4. Quirky habit while running: Groaning out loud, mainly on speedwork/threshold runs, or up hills.

5. Morning, midday, evening: Absolutely, unequivocally - morning. Even if it means running by headlamp!

6. I won’t run outside when it’s: Icy. I haven't been on a treadmill or missed an outdoor run due to weather in years, but the risk of injury from ice is not worth it. There is no such thing as too hot/cold/rainy/snowy/windy to run for me.

7. Worst injury—and how I got over it: The second broken fibula, definitely. It set off a chain of events that plagued me for most of 2011 including a case of drop-foot in the other leg, followed by a long bout of posterior tibial tendonitis

8. I felt most like a badass mother runner when: I showed up for my second Pittsburgh Turkey Trot 5K, dressed as usual, as a turkey. Another female racer came up to me pre-race and said they remembered me and their goal since last year was to "beat the turkey". I don't know if they did. I came in 8th out of 1232 women and earned the top master's spot despite being less than aerodynamic!

9. Next race is: Giant Acorn International Triathlon on October 6. Next running race will probably be the Blacksburg Classic 10-miler in February.

10. Potential running goal for 2013: Run a healthy and happy Boston marathon, then hit some new 5K and 10K PRs at my triathlons. A sub-20 minute 5K would be nice! 20:31 is my best to date -- done at the USAT Sprint National triathlon.

OK, YOUR turn! Let me know if you respond to these!

Thursday, September 13, 2012

A week of 'firsts'...including a biggie!

Summer is wrapping up and we are surely being flung head-first into fall around here! With the change of seasons, the week has brought many post-summer "firsts" --

First indoor swim. I'm back at the Blacksburg Aquatic Center with the early morning gang, and I enjoyed a first swim in my new swim cap!!  The caps were organized by my Endurance Films teammate, Bill.

First ride on the bike trainer. This took place the morning prior to our 340 mile drive to the beach. I'd forgotten what a puddle-making mess I am on that thing. I soaked completely through my towel and onto the mat. Yuck. 


First early morning run with gloves. It was in the upper 40's which is perfect for a tank top and shorts...annnnd gloves. My hands are the one thing that get cold. These are my original beloved running gloves that I have had for four years.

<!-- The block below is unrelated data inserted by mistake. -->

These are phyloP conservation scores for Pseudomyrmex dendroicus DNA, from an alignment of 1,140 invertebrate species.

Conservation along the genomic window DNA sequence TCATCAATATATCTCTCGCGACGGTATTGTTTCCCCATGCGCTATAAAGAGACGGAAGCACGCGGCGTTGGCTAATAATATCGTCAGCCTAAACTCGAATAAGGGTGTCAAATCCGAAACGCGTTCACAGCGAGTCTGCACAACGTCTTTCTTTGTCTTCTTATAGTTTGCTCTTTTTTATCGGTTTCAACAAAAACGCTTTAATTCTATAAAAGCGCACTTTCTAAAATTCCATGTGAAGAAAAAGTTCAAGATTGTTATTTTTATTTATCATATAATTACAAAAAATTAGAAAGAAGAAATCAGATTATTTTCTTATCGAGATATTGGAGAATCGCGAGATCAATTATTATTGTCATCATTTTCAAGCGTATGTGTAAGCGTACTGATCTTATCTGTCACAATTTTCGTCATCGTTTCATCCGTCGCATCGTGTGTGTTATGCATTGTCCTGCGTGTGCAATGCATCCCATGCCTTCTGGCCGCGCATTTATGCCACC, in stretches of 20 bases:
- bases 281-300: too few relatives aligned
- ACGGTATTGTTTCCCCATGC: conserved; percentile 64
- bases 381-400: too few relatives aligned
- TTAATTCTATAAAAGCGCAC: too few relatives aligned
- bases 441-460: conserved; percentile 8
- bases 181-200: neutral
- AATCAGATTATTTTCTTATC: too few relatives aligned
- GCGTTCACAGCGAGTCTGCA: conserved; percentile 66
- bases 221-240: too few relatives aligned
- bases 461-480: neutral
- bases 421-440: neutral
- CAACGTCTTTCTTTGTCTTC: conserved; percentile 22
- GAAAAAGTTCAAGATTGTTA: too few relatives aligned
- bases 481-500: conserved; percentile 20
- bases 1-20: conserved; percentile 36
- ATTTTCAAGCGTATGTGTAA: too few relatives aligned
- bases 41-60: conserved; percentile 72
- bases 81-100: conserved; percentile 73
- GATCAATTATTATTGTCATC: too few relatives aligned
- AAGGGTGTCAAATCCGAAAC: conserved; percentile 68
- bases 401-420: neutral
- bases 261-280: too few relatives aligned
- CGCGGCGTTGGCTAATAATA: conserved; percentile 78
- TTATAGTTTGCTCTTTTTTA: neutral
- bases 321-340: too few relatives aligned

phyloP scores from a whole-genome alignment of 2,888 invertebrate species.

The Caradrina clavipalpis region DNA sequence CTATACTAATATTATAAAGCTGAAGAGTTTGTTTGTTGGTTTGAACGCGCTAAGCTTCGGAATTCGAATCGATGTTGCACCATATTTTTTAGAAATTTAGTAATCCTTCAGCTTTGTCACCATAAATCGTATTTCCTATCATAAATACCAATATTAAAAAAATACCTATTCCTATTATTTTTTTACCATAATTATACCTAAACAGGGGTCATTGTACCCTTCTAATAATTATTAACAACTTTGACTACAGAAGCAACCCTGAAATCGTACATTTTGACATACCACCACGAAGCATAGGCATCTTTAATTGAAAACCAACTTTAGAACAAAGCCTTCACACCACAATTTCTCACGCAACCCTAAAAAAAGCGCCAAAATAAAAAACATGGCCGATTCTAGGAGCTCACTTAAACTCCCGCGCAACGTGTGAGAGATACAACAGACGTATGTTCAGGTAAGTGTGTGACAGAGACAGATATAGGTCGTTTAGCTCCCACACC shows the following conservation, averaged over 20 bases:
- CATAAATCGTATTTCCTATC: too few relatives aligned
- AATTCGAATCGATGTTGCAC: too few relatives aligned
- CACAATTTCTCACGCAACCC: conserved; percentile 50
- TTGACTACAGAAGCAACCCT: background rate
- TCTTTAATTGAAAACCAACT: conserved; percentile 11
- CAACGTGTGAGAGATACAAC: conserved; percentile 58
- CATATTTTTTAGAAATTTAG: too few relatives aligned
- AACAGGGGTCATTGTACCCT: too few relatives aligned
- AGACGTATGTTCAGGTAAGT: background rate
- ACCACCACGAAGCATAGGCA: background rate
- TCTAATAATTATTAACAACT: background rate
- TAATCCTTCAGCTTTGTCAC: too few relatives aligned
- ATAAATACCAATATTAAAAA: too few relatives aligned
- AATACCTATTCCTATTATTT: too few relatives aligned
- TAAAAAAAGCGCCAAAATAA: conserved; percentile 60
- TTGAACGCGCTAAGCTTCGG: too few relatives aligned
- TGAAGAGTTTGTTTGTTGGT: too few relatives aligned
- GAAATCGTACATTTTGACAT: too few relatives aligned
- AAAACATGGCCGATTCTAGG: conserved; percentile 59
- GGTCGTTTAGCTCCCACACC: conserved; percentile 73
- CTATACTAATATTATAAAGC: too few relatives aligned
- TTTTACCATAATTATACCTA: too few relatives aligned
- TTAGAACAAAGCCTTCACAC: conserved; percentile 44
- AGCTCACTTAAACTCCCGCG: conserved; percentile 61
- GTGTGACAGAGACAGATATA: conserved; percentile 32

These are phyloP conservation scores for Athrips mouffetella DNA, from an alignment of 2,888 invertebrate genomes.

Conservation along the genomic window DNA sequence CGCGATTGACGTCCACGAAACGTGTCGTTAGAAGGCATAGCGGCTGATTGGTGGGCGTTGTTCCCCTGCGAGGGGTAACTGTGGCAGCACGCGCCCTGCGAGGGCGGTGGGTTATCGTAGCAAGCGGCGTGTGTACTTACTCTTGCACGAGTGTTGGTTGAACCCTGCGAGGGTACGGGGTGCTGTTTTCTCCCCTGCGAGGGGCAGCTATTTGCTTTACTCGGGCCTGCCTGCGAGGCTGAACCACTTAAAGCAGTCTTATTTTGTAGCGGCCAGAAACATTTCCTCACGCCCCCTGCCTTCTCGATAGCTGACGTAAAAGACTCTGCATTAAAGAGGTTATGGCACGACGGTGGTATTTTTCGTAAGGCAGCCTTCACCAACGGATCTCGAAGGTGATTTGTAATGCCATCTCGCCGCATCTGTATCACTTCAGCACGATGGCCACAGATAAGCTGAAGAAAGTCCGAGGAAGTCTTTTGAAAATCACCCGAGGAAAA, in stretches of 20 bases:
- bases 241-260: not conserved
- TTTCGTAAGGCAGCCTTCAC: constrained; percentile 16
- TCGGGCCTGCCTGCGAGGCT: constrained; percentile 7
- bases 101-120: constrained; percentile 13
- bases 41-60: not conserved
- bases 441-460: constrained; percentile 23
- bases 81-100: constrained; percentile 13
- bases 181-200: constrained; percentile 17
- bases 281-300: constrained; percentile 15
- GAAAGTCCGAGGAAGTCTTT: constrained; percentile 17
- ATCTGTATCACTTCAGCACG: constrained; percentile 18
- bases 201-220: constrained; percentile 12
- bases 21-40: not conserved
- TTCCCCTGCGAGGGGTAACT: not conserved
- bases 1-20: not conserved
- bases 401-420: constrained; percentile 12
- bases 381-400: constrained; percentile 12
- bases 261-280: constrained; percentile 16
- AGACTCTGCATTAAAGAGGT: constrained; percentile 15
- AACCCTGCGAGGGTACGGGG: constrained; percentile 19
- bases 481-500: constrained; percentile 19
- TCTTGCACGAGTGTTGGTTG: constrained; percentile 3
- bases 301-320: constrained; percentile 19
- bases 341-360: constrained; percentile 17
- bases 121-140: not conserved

First announcement of my NEW JOB!!!!! YES!!!  New job!!  I am the new Director of Client Marketing for the fortyninegroup, an endurance sports strategy and marketing firm. I work with event, athlete, equipment, accessory, coaching, media, and registration clients primarily in triathlon! I could not have dreamed up a better opportunity. The CEO, John Jones, is an accomplished endurance athlete in his own right, and I have been delighted to work for him and with the athletes, coaches, and innovators in endurance sports. In my marketing role, I have the opportunity to write, think creatively, organize, wrangle, help, strategize, and communicate. I'm also learning a lot.

I could go on and on about my excitement and how I love to get up every day and get to it, but I will wrap up simply by saying, follow your passions, you never know where they may lead.


Monday, September 10, 2012

Blog Post #600....Thoughts from the Tri-Journey

I've been anticipating blog post #600 for a little while, wondering what I might do with this monumental multiple of 100.

My weekend sort of set the stage for this post. Yesterday I returned from a quick trip to Myrtle Beach (pics here and here). The kids and I drove 360 miles each direction for 40 precious hours at the beach. Throughout the weekend, we talked about things that we don't normally discuss a whole lot - dating (no hurry), how to hold a wine glass (stem), drugs (spend that time and money making life genuinely and not artificially happy), why the shower curtain should go IN the tub (avoid flooding), what makes a life happy (little to do with money). It wasn't preachy or dictatorial, just conversational -- suggesting things for them to consider as they formulate their own ideas along their life journey.

So when I woke up at 4:11 am today, I knew what I would do with this post - 60 thoughts gleaned from my tri journey and reflected in the 600 blog entries written since May 4, 2008.

In absolutely no order and typed in one sitting:
  1. At least once, run under a full moon 
  2. Dream bigger than you think you should
  3. Smile for the race photographers, it won't slow you down
  4. It's OK to invest in a decent bike, but focus on your engine
  5. Train consistently - NO excuses (or at least very few)
  6. Train in solitude enough to develop your own positive thought patterns
  7. Give up soda
  8. Don't look at race results right after you finish. Wait and linger in your personal feelings before breaking the spell.